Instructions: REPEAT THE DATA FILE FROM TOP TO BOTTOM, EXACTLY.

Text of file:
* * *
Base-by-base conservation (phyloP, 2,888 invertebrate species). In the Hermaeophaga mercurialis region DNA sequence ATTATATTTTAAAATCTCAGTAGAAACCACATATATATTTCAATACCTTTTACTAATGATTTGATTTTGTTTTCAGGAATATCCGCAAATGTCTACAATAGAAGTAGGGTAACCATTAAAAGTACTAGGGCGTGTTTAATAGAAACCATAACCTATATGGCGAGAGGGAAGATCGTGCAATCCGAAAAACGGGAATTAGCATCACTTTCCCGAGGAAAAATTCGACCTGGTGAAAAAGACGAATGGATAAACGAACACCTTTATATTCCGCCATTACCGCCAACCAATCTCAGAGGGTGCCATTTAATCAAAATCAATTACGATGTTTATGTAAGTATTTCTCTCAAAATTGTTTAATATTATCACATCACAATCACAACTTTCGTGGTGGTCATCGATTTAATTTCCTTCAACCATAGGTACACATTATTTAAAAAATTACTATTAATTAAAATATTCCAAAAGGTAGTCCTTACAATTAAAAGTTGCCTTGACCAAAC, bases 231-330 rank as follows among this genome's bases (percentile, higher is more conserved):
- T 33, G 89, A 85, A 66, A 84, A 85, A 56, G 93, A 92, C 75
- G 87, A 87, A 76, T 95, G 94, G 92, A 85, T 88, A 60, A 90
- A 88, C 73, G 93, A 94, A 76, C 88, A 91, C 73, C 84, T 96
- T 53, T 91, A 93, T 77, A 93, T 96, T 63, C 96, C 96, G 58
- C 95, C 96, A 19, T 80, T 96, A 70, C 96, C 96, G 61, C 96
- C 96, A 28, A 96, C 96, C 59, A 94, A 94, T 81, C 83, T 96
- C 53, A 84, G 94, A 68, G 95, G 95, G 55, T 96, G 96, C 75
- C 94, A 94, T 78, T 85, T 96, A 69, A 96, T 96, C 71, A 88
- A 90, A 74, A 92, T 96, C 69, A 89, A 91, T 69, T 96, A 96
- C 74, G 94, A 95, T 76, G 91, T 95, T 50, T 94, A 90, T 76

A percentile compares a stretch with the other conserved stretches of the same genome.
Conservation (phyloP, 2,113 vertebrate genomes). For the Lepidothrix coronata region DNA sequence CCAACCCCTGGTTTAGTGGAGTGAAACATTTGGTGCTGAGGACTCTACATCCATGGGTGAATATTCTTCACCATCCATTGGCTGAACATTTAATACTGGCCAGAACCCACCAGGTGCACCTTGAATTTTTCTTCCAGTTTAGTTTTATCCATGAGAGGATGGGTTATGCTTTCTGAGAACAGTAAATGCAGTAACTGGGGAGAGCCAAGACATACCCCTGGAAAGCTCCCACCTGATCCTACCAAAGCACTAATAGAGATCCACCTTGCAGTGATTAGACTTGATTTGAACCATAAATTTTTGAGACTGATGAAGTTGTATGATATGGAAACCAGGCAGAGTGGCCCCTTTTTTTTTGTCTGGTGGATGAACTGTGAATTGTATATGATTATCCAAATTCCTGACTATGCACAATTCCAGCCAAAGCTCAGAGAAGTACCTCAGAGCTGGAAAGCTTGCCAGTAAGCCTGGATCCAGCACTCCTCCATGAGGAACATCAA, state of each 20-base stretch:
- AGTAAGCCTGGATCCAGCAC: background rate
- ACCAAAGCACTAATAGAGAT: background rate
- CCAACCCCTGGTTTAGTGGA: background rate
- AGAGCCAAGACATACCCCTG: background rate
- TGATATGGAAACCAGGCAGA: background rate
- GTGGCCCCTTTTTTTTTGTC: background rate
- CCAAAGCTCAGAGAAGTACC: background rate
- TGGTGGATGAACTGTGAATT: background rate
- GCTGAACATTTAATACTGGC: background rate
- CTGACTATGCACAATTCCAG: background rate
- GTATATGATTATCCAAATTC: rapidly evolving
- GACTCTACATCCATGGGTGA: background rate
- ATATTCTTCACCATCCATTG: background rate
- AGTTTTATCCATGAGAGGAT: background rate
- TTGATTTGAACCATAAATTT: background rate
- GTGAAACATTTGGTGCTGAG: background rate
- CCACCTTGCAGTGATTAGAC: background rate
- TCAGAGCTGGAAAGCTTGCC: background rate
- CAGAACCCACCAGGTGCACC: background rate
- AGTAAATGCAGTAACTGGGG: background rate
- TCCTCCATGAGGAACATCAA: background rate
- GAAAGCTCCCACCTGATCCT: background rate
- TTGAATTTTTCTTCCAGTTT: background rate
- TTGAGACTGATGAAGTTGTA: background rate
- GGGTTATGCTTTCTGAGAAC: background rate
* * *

Base-by-base conservation (phyloP, 2,888 invertebrate species). In the Hermaeophaga mercurialis region DNA sequence ATTATATTTTAAAATCTCAGTAGAAACCACATATATATTTCAATACCTTTTACTAATGATTTGATTTTGTTTTCAGGAATATCCGCAAATGTCTACAATAGAAGTAGGGTAACCATTAAAAGTACTAGGGCGTGTTTAATAGAAACCATAACCTATATGGCGAGAGGGAAGATCGTGCAATCCGAAAAACGGGAATTAGCATCACTTTCCCGAGGAAAAATTCGACCTGGTGAAAAAGACGAATGGATAAACGAACACCTTTATATTCCGCCATTACCGCCAACCAATCTCAGAGGGTGCCATTTAATCAAAATCAATTACGATGTTTATGTAAGTATTTCTCTCAAAATTGTTTAATATTATCACATCACAATCACAACTTTCGTGGTGGTCATCGATTTAATTTCCTTCAACCATAGGTACACATTATTTAAAAAATTACTATTAATTAAAATATTCCAAAAGGTAGTCCTTACAATTAAAAGTTGCCTTGACCAAAC, bases 231-330 rank as follows among this genome's bases (percentile, higher is more conserved):
- T 33, G 89, A 85, A 66, A 84, A 85, A 56, G 93, A 92, C 75
- G 87, A 87, A 76, T 95, G 94, G 92, A 85, T 88, A 60, A 90
- A 88, C 73, G 93, A 94, A 76, C 88, A 91, C 73, C 84, T 96
- T 53, T 91, A 93, T 77, A 93, T 96, T 63, C 96, C 96, G 58
- C 95, C 96, A 19, T 80, T 96, A 70, C 96, C 96, G 61, C 96
- C 96, A 28, A 96, C 96, C 59, A 94, A 94, T 81, C 83, T 96
- C 53, A 84, G 94, A 68, G 95, G 95, G 55, T 96, G 96, C 75
- C 94, A 94, T 78, T 85, T 96, A 69, A 96, T 96, C 71, A 88
- A 90, A 74, A 92, T 96, C 69, A 89, A 91, T 69, T 96, A 96
- C 74, G 94, A 95, T 76, G 91, T 95, T 50, T 94, A 90, T 76

A percentile compares a stretch with the other conserved stretches of the same genome.
Conservation (phyloP, 2,113 vertebrate genomes). For the Lepidothrix coronata region DNA sequence CCAACCCCTGGTTTAGTGGAGTGAAACATTTGGTGCTGAGGACTCTACATCCATGGGTGAATATTCTTCACCATCCATTGGCTGAACATTTAATACTGGCCAGAACCCACCAGGTGCACCTTGAATTTTTCTTCCAGTTTAGTTTTATCCATGAGAGGATGGGTTATGCTTTCTGAGAACAGTAAATGCAGTAACTGGGGAGAGCCAAGACATACCCCTGGAAAGCTCCCACCTGATCCTACCAAAGCACTAATAGAGATCCACCTTGCAGTGATTAGACTTGATTTGAACCATAAATTTTTGAGACTGATGAAGTTGTATGATATGGAAACCAGGCAGAGTGGCCCCTTTTTTTTTGTCTGGTGGATGAACTGTGAATTGTATATGATTATCCAAATTCCTGACTATGCACAATTCCAGCCAAAGCTCAGAGAAGTACCTCAGAGCTGGAAAGCTTGCCAGTAAGCCTGGATCCAGCACTCCTCCATGAGGAACATCAA, state of each 20-base stretch:
- AGTAAGCCTGGATCCAGCAC: background rate
- ACCAAAGCACTAATAGAGAT: background rate
- CCAACCCCTGGTTTAGTGGA: background rate
- AGAGCCAAGACATACCCCTG: background rate
- TGATATGGAAACCAGGCAGA: background rate
- GTGGCCCCTTTTTTTTTGTC: background rate
- CCAAAGCTCAGAGAAGTACC: background rate
- TGGTGGATGAACTGTGAATT: background rate
- GCTGAACATTTAATACTGGC: background rate
- CTGACTATGCACAATTCCAG: background rate
- GTATATGATTATCCAAATTC: rapidly evolving
- GACTCTACATCCATGGGTGA: background rate
- ATATTCTTCACCATCCATTG: background rate
- AGTTTTATCCATGAGAGGAT: background rate
- TTGATTTGAACCATAAATTT: background rate
- GTGAAACATTTGGTGCTGAG: background rate
- CCACCTTGCAGTGATTAGAC: background rate
- TCAGAGCTGGAAAGCTTGCC: background rate
- CAGAACCCACCAGGTGCACC: background rate
- AGTAAATGCAGTAACTGGGG: background rate
- TCCTCCATGAGGAACATCAA: background rate
- GAAAGCTCCCACCTGATCCT: background rate
- TTGAATTTTTCTTCCAGTTT: background rate
- TTGAGACTGATGAAGTTGTA: background rate
- GGGTTATGCTTTCTGAGAAC: background rate